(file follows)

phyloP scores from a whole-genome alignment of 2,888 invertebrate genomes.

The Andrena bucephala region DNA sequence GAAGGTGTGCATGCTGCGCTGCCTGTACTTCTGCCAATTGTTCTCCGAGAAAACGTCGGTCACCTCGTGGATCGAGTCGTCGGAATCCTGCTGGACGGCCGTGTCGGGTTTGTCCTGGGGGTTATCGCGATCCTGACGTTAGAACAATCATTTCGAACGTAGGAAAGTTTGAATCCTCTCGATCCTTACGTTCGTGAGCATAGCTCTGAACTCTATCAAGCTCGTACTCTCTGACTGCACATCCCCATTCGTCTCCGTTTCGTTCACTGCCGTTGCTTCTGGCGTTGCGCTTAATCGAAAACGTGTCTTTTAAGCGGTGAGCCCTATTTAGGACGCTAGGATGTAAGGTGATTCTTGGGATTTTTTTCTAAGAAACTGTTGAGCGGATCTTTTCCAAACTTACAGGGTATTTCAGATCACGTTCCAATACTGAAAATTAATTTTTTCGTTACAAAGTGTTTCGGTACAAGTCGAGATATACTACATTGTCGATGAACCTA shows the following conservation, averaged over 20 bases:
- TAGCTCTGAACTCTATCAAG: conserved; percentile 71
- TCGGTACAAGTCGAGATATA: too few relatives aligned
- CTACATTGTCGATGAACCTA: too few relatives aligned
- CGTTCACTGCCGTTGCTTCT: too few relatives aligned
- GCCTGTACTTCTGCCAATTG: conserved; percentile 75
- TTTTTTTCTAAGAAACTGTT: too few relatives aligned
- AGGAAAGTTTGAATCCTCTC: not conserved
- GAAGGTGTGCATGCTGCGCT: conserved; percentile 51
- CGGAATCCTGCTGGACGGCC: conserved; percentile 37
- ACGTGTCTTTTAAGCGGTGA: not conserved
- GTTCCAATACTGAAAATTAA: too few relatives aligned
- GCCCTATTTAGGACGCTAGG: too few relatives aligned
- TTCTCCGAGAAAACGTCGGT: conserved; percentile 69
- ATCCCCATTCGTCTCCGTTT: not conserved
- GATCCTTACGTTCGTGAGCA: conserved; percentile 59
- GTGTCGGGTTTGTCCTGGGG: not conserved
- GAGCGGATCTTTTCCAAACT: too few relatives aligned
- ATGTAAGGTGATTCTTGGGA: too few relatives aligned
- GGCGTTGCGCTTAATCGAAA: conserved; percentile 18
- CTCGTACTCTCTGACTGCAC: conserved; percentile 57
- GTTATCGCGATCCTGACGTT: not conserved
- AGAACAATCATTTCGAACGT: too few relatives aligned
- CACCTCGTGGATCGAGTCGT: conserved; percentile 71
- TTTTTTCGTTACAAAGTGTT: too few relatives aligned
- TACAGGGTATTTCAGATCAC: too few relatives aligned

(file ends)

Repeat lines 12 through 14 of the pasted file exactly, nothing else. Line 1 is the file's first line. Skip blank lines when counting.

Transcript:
- ACGTGTCTTTTAAGCGGTGA: not conserved
- GTTCCAATACTGAAAATTAA: too few relatives aligned
- GCCCTATTTAGGACGCTAGG: too few relatives aligned